Bacterial genome sequences

28 bacterial genomes from a range of species covering common human commensals were extracted from the collection of available reference genomes from NCBI (cf. Additional file 1: Table S1).

K-mer analysis

The abundances of all overlapping k-mer sequences present in a set of whole-genome shotgun short-read sequences were counted with in-house developed C++ software (www.mgps.eu/people/fplaza/) optimized for small k, which supports colour space reads and the CSFasta file format as input. Sequence reads with missing colour cells were discarded and remaining reads were trimmed to 35 bases. K-mer analysis of bacterial genomes was conducted with Jellyfish version 1.1 (http://www.cbcb.umd.edu/software/jellyfish/). The frequencies of different k-mers at each abundance value contained in a set of sequences are plotted as a k-mer abundance histogram. A repeated sequence in a sampled genome affects the shape of these k-mer abundance spectra depending on its length and copy number. A DNA sequence of length l will contain (l – k +1) different k-mers if it does not contain repeats of length greater than k–1.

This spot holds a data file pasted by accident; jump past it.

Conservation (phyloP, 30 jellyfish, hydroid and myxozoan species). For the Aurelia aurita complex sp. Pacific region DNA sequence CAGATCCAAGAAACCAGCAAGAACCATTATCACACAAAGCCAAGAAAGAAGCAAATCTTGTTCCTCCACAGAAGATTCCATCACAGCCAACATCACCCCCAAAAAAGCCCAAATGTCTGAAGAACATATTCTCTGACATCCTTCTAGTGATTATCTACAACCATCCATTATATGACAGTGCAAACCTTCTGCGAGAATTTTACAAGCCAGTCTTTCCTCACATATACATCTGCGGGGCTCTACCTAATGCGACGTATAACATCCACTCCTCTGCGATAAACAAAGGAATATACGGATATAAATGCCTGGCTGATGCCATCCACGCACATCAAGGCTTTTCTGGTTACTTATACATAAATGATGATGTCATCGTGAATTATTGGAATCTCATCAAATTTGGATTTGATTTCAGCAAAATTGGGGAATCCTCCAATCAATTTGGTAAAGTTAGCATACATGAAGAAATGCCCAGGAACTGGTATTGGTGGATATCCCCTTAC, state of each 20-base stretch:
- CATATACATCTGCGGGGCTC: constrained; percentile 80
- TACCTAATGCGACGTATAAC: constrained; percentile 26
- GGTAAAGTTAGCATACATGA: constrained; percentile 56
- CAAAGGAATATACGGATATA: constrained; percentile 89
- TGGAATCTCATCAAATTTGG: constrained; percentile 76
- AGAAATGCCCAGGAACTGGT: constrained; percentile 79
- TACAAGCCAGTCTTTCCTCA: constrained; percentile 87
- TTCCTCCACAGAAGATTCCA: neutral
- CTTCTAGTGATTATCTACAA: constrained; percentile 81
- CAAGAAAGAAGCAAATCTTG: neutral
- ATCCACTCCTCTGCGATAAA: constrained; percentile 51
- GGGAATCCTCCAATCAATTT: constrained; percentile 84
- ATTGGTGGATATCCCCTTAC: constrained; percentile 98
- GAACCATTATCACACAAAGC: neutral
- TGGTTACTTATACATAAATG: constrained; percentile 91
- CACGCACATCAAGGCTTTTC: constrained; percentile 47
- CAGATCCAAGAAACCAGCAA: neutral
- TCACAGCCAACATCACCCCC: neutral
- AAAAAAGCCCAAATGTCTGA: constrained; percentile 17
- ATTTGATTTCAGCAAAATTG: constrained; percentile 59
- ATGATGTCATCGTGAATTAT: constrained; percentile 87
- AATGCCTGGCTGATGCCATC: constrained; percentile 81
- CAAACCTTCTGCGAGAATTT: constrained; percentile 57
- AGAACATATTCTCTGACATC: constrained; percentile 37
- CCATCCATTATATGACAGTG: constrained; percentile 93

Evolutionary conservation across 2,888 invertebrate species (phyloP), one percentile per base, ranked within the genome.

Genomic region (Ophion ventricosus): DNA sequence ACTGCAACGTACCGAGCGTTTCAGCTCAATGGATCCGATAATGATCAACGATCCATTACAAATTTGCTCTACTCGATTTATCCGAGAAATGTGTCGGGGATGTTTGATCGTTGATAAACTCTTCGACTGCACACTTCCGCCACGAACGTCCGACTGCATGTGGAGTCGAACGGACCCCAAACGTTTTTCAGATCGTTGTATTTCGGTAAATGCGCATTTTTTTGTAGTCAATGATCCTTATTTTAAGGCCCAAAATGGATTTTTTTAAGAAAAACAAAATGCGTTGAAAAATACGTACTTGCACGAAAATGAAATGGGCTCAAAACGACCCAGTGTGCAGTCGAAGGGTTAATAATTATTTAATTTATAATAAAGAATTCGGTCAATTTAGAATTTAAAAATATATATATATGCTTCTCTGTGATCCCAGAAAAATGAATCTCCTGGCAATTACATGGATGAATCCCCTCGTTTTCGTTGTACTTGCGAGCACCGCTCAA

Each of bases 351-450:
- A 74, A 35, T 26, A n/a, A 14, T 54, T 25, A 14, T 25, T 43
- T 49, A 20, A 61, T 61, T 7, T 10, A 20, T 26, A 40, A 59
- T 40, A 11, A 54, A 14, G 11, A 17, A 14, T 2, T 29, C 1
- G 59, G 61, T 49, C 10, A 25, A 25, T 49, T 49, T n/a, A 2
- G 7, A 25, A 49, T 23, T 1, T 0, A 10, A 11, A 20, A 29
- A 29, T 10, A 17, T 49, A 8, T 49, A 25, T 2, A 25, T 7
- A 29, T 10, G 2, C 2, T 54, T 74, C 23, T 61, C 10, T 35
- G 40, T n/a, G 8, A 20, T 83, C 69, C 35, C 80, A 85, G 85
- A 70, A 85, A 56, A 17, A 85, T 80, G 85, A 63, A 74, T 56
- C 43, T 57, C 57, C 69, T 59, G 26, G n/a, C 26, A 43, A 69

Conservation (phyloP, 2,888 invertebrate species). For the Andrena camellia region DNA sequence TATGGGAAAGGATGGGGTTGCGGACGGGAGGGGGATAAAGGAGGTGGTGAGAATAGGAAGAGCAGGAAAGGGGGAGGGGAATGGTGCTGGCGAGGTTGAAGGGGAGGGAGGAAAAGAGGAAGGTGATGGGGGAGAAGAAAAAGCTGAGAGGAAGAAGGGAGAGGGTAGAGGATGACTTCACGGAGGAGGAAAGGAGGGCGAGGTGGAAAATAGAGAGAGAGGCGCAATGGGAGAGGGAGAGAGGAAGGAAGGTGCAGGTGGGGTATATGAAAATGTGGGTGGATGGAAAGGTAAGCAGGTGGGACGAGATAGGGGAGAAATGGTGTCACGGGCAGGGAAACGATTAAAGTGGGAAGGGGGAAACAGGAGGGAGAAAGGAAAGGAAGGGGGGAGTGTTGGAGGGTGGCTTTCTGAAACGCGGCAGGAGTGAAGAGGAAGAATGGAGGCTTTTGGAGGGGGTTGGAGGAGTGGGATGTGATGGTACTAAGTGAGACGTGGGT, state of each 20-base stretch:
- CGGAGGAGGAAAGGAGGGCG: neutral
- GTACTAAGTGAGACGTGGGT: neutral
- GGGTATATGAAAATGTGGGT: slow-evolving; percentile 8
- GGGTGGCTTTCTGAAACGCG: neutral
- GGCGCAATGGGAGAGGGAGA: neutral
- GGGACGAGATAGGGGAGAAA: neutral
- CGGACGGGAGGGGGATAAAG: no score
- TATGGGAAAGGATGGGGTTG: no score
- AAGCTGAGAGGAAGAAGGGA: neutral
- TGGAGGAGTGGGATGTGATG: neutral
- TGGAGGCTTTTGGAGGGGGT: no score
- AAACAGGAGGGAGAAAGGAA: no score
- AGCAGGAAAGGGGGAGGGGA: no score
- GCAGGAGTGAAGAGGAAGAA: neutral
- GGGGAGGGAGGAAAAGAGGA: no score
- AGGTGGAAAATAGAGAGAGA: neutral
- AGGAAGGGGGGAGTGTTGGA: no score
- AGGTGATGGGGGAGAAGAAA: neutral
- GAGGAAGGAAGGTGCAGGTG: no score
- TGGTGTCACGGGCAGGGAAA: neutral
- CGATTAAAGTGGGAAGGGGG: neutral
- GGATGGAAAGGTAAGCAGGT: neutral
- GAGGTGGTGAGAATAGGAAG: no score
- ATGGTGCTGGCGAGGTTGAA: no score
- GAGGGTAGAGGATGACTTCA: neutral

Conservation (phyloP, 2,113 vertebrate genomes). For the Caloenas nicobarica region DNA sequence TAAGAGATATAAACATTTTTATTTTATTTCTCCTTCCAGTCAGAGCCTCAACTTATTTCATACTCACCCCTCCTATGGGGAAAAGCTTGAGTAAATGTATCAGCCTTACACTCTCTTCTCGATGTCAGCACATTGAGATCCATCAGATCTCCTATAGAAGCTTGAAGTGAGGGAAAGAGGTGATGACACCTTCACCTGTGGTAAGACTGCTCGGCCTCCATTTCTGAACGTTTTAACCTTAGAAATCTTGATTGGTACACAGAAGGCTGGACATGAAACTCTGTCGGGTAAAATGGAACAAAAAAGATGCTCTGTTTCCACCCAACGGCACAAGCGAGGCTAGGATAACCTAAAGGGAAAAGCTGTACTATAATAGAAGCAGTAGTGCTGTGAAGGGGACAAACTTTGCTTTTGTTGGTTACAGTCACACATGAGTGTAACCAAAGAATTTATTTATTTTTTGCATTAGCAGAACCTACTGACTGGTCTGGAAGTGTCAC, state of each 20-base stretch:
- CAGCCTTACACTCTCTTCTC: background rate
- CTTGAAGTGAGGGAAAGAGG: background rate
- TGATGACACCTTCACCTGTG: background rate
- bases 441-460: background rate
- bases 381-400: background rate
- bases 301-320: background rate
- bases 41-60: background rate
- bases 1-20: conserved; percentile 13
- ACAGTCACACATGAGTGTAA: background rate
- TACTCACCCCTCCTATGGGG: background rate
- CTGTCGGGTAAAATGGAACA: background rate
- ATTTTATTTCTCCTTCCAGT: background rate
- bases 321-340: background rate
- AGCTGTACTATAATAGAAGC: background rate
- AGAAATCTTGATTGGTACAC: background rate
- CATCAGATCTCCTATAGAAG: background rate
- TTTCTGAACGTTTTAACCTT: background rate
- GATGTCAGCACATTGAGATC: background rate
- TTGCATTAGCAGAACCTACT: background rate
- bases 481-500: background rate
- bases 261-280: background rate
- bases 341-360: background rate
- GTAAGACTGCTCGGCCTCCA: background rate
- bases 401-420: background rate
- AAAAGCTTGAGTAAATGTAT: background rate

Each k-mer has a reverse complement. E.g. the complement of 4mer ATTC is GAAT. Note that some k-mers are their own reverse complement (e.g. AGCT) if and only if k is even. Since the shot-gun short-read sequencing technology applied does not differentiate according to sequence orientation, we apply a “canonical representation”, which consider k-mers and their reverse complement equivalent (e.g. the 4-mers ATTC and GAAT are grouped together).

If the same sequence occurs n times in a genome, shotgun sequencing would sample k-mers from this sequence n times more often than those that occur in a single-copy (also referred to as average read depth). Therefore, repeated sequences in the genome result in higher abundances of associated k-mers. These collections of k-mers at higher-than-normal abundances appear as multiple peaks at different positions along the x-axis of the k-mer abundance histogram.

Hierarchical cluster analysis

Agglomerative hierarchical cluster analysis of k-mer distributions of individual bacterial genomes performed according to Ward’s minimum variance method [29] was accomplished using JMP7 software (SAS Software, NC, USA). The optimal number of clusters was identified according to the largest distance change between successive junctions of the associated dendrogram plot. Validity and reproducibility of the classification obtained with hierarchical cluster analysis was assessed using non-hierarchical k-means cluster analysis, in which the optimal number of clusters identified through hierarchical cluster analysis was pre-specified. Reproducibility of the classifications obtained with both hierarchical and non-hierarchical clustering was assessed by determination of the kappa value.

Ethics statement